Strategy is a trap

The entire strategy, warned Sen. Bob Corker, R-Tenn., is “a box canyon” for Republicans — a trap with no way out but retreat.

Cruz and other tea party senators have vowed to filibuster to block the Senate from approving a spending bill that doesn’t defund Obamacare, but Senate rules make that difficult. So the Senate is expected to strip the Obamacare provision and kick the bill back to the House, where Boehner and his Republicans will consider their next move.

They might make a dignified retreat and pass the Senate version before the Sept. 30 deadline. Or, more likely, they might engage in another round of legislative pingpong, in which doomed proposals bounce between the two branches of Congress as the clock runs out. One veteran budget guru, Stan Collender of Qorvis Communications, puts the chances of a government shutdown at 70 percent.

Debt ceiling the real fight

And that’s not even the worst possible outcome. Boehner and his lieutenants have told House members that the current battle over the spending bill is only a preliminary bout. The real fight, they’ve said, will be over the debt ceiling — the government’s authority to borrow money to pay its bills, which is expected to run out in October or November,

Once again, conservatives have begun telling one another that the American people would welcome the crisis if it resulted in less federal spending and the end of Obamacare. They argue that a debt-ceiling standoff wouldn’t force the federal government to default on its debts and throw the world economy into crisis; the Treasury, they say, could keep paying bondholders and stop most of its other checks. Even if that were possible (and the Treasury Department says it isn’t), the world’s lenders would almost certainly downgrade Uncle Sam’s credit rating, imposing higher interest costs on the federal budget for years to come.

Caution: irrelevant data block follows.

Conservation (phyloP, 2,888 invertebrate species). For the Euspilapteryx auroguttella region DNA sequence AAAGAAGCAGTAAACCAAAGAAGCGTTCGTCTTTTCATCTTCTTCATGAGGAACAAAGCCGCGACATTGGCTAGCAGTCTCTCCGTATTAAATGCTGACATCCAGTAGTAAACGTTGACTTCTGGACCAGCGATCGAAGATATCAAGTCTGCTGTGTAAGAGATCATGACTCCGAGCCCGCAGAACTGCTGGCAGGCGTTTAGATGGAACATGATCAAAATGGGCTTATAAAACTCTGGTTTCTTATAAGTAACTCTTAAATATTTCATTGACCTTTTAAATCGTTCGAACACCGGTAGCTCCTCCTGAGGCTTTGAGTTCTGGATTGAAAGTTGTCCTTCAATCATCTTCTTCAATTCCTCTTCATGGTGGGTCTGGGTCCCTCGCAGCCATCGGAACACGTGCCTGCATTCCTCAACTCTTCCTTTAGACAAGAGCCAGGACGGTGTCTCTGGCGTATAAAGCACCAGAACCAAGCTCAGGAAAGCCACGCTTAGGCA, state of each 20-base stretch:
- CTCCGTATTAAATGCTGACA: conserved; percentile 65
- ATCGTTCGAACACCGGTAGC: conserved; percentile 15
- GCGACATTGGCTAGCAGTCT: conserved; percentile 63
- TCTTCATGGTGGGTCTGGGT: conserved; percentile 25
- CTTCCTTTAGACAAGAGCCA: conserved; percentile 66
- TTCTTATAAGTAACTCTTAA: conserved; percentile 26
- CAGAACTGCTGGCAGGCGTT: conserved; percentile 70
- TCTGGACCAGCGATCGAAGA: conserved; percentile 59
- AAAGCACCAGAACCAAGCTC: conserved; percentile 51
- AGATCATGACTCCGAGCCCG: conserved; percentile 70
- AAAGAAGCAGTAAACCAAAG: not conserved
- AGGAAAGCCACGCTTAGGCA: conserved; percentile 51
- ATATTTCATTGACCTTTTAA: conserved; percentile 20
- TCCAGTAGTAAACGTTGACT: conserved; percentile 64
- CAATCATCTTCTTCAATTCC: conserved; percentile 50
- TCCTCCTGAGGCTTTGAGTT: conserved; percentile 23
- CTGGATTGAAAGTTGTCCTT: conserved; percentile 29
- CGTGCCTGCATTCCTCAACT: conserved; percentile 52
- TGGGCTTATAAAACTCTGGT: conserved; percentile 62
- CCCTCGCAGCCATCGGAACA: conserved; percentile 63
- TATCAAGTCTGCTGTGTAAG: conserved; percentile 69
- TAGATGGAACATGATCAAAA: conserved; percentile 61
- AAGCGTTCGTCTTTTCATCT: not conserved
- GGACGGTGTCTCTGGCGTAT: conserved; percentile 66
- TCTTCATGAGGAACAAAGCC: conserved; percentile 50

This may sound like just another round of Washington’s recurring impasse, but this time the prospects for a quick solution look worse. The Republicans have chosen to demand the one concession Obama is least likely to make: the crippling of Obamacare. And the GOP’s chief deal maker, Sen. Mitch McConnell, R-Ky., is battling a primary challenge on his right, which means he’s not eager to play the role of middleman this year.

When Boehner described what the American people want from Congress, he left one thing out: They also want their government to solve problems, even if that sometimes requires an uncomfortable dose of compromise. They aren’t seeing much of that from the House of Representatives this year.

— Doyle McManus is a columnist for The Los Angeles Times. His email address is doyle.mcmanus@latimes.com.


Richard Heckler 4 years, 8 months ago

Most people in the nation have no idea about Obamacare. The only negative information is coming from the rt wing GOP party, medical insurance industry and right wing think tanks such as the Chamber of Commerce.